Tesla even said as much in his book My Inventions (pg. 26):
I am unwilling to accord to some small-minded and jealous individuals the satisfaction of having thwarted my efforts. These men are to me nothing more than microbes of a nasty disease. My project was retarded by laws of nature. The world was not prepared for it. It was too far ahead of time. But the same laws will prevail in the end and make it a triumphal success.
Out there in the Silicon Valley, tucked away in cozy Palo Alto, somewhere in a building on the Stanford campus, there’s a professor who’s working with these very same ideas. Only, Dr. Hongjie Dai isn’t researching longitudinal energy. He would likely shake his head at such alternative energy terms. Instead, he’s applied nanoparticles onto graphene and onto nickel plates to create cheap efficient hydroxy gas.
As you now know, you must introduce electricity to split the water and derive oxygen and hydrogen gases. This is the most impressive part: Dr. Dai’s latest research into electrolysis created a water-splitter that can be powered by a single AAA battery. That’s huge. That means you could convert renewable resources into electricity, store it in tiny batteries, and then use those batteries to split the water. Dr. Dai envisions his process being used to create cheap hydrogen for hydrogen fuel cell vehicles, and not as a source to create HHO/hydroxy gas for water-powered cars.
In recent years, there have been a few water-powered cars to make it into mainstream news cycle. In 2002, a company called Genesis World Energy/United Fuel Cell Technology announced they patented a process that split water into HHO gas, and then mixed it together again to create a fuel. Four years later, in 2006, after raising nearly three million dollars from investors, the owner of the company, Patrick Kelly, was convicted in New Jersey of theft.
There’s also Genepax, a Japanese company that announced in 2008 they created a car that runs on water. But the company and its technology was roundly savaged by Popular Mechanics magazine. Eight years later, the company is still around, and was recently touting its new world-changing water-powered car that runs on two cans of soda. Their claims remain doubtful.
There was also Filipino inventor, Daniel Dingel, who claimed to have created a water-powered car. He even filed a patent application with the USTPO. In 2000, he convinced Formosa Plastics Group to partner with him. And a mere short eight years later, in 2008, they were suing him for fraud. Formosa Plastics Group won. Dingel was imprisoned for twenty years. Sadly, he passed away in 2011.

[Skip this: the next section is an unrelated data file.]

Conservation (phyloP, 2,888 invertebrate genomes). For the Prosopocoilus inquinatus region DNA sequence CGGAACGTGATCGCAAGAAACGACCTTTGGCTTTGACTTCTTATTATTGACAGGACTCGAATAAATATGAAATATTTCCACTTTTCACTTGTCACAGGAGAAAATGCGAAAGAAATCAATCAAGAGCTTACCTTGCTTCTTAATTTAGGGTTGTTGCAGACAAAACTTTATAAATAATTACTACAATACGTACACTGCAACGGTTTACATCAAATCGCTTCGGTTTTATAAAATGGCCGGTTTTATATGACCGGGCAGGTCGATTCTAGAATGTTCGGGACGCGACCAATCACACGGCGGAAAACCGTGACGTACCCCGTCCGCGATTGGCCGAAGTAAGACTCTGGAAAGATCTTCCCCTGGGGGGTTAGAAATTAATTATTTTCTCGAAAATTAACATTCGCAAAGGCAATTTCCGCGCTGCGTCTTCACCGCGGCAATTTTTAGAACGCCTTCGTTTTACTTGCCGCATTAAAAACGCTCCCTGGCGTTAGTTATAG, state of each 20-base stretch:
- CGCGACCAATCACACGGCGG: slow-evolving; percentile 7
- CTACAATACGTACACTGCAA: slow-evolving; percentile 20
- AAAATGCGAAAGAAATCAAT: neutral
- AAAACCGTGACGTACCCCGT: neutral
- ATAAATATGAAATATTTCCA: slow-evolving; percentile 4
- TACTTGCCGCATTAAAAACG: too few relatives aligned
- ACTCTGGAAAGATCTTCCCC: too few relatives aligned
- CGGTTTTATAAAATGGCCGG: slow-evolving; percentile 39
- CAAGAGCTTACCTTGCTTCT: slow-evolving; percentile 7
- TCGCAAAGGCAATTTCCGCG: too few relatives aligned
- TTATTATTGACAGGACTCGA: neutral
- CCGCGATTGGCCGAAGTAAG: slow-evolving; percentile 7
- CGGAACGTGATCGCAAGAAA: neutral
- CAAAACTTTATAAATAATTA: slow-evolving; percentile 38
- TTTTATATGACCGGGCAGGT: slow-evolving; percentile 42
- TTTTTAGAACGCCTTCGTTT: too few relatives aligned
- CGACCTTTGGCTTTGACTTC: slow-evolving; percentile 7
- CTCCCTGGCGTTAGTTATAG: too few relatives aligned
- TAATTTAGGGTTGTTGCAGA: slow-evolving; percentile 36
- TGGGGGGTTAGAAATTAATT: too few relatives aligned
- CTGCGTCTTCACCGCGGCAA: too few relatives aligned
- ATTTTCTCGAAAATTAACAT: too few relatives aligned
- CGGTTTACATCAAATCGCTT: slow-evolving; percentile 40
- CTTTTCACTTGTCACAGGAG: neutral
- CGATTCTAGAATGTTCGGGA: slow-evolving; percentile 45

Most recently, in 2015, a Swiss-French company, nanoFlowcell AG, unveiled its water-powered car line. And, unlike the others to come before it, they’ve stayed open for business and aren’t being sued for fraud or theft. Despite initial criticism and skepticism from journalists who assured the Tesla car company they had nothing to fear from this French-Swiss water-powered upstart, this year, the company offered multiple models of their water-powered fuel cell vehicle. They don’t burn HHO gas, instead, it’s a flow system that runs on electrolysis to power a fuel cell. It’s still essentially, a water-powered electric car.
Is this the beginning of a tech revolution? One that dark forces have attempted to suppress and were willing to kill inventors in order to keep their inventions from seeing the light of day? Who knows? These sorts of questions are rarely truly answered until everyone involved is dead.
The more important questions to answer: Are alternative energy geniuses like Eric Dollard and Bob Boyce right? Does Tesla still have a lot more to teach us if we follow his understanding of electricity? Can Tesla’s ideas of oscillating electrical fields and dielectric effects mix with Dr. Dai’s nanoparticles to create new materials?
Perhaps a water-powered car is a foolish dream.
But it’s equally clear: we don’t yet fully understand electricity. Yes, Elon Musk is a genius. No doubt. But there is a big difference between his Tesla motor company and Tesla the man. This distinction may be key to the path humanity takes. Or drives.